Gov. "Shakedown" Davis

Kickaha

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Gov. Gray Davis' Toxic Scandal

California Gov. Gray Davis is so terribly complex. On one hand he styles himself as an "environmentalist" and makes cars even more expensive. On the other hand he lets "one of California's largest polluters" increase toxic discharges into San Francisco Bay shortly after the company hands him $70,500.

A contradiction, you think? Oh my, no. In his craze for re-election, Davis is, after all, as famous for shakedowns as Jesse Jackson. He'll gladly pursue money from anti-school-choice teachers unions and corporate polluters alike.

Davis' greed and corruption are becoming so notorious even California's leftward-tilting big newspapers are starting to notice and object.

Dioxin Drama

The San Jose Mercury News, in breaking the story Monday, discovered that after Tosco forked over the booty, a state water board decided to let the company spew more deadly dioxin, "one of the most toxic synthetic chemicals known," into the bay.

A coincidence, you think? Then consider these fun facts:


*Davis appoints the members of the San Francisco Bay Regional Water Quality Control Board.
*Just four months before reversing itself in June 2000, the board had rejected Tosco's request to pollute more at its Avon refinery east of Martinez.
*Davis received $55,500 of the windfall the day after the board's initial refusal in February 2000.
*"That donation was 10 times larger than any other single donation Tosco had given Davis during his governorship. An additional $15,000 followed before the board issued its unusual reversal," the newspaper reported.
*Before discovering that money is the way to win friends and influence people in the Davis administration, Tosco had tried for seven YEARS to win the exemption.

'Ludicrous' Indeed

Davis mouthpiece Steve Maviglio sputtered this denial, presumably with a straight face: "There is no way in the world that contribution had anything to do with policy, because it is public for all the world to see. Any allegation to that effect is ludicrous."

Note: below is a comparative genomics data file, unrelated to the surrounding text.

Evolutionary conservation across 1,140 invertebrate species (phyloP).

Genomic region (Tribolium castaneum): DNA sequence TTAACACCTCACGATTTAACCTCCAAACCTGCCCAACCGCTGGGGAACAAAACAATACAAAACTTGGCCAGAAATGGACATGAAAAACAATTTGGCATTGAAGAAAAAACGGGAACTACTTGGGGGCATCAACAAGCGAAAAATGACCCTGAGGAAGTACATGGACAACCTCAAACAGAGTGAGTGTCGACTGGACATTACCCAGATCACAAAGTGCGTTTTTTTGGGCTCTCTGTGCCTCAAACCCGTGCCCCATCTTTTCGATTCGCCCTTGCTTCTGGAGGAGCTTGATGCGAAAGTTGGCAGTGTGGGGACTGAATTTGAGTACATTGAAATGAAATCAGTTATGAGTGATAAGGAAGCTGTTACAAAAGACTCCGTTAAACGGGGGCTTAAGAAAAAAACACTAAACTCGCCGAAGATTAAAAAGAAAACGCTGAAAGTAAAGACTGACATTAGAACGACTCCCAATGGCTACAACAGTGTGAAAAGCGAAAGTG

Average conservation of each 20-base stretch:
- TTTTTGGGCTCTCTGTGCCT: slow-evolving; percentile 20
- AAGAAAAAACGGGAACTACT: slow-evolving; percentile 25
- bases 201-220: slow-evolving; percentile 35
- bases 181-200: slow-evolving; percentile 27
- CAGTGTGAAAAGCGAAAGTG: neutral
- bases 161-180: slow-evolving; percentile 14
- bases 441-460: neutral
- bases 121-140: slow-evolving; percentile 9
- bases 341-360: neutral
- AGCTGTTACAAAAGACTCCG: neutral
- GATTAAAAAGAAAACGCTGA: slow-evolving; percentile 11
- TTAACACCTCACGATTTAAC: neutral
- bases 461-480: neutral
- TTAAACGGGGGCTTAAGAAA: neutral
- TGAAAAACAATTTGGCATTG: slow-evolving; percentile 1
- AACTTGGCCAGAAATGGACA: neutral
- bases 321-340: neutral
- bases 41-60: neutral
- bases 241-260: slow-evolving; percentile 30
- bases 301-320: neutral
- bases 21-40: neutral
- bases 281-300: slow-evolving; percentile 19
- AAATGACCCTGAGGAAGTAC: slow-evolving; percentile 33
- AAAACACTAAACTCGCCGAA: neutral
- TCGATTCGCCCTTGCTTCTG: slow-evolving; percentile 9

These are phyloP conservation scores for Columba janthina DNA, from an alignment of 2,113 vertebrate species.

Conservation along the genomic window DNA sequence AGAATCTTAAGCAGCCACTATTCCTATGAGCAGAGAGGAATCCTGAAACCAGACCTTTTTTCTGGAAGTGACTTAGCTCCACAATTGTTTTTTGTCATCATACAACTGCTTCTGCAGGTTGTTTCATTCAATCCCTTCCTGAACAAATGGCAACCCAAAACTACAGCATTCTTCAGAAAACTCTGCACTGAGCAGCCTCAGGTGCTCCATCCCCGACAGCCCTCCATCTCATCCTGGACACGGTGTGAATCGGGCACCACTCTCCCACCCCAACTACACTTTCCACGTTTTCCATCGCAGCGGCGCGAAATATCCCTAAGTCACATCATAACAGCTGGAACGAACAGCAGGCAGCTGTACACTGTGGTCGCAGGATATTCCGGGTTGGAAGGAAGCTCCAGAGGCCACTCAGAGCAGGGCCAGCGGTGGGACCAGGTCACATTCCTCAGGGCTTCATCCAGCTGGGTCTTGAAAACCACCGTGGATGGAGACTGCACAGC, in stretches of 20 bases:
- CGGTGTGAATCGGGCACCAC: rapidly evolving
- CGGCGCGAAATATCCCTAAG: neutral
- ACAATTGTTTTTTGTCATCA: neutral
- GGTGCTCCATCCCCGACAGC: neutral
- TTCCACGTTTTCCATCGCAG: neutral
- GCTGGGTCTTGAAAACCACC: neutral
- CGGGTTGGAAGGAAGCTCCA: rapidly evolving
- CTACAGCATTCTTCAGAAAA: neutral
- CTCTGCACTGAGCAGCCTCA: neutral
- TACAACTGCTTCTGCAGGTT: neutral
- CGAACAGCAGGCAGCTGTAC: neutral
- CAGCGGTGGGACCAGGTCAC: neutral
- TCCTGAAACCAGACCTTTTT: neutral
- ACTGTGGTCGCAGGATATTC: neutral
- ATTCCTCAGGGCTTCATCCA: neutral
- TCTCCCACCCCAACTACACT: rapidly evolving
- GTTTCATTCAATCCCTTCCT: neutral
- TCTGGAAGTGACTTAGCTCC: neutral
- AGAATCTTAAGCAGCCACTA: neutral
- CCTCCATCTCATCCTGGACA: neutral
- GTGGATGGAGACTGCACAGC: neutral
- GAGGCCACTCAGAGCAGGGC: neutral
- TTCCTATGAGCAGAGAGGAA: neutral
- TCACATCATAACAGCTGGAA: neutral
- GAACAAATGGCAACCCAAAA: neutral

Communities for a Better Environment attorney Richard Drury sputtered this denunciation, presumably with an angry face: "I am astounded. The implication is that the Davis administration was willing to sacrifice the health of San Francisco Bay for campaign contributions."

Oops, one little snag: Last week a San Francisco judge ruled the water board's mysterious change of heart illegal.

As the Mercury News noted: "The disclosure that an oil company made large contributions to Davis, and then finally won a loosening of its water pollution permit, comes amid other accusations that Davis, since taking office in 1999, has aggressively raised funds and linked those donations to policy decisions.

"The governor's most high-profile fundraising controversy has been the case of Oracle, in which the Redwood City company gave a $25,000 check to the governor's staff almost immediately after the state purchased millions of dollars of software it might never need."

'Sick'

Drury observed: "In a lot of ways, this Tosco case is worse than the Oracle case. Oracle dealt with software. In this case, they decided to sell out human health. Dioxin is a deadly chemical.

"The whole thing makes me sick."

Well, so much for the environmentalist vote.
 

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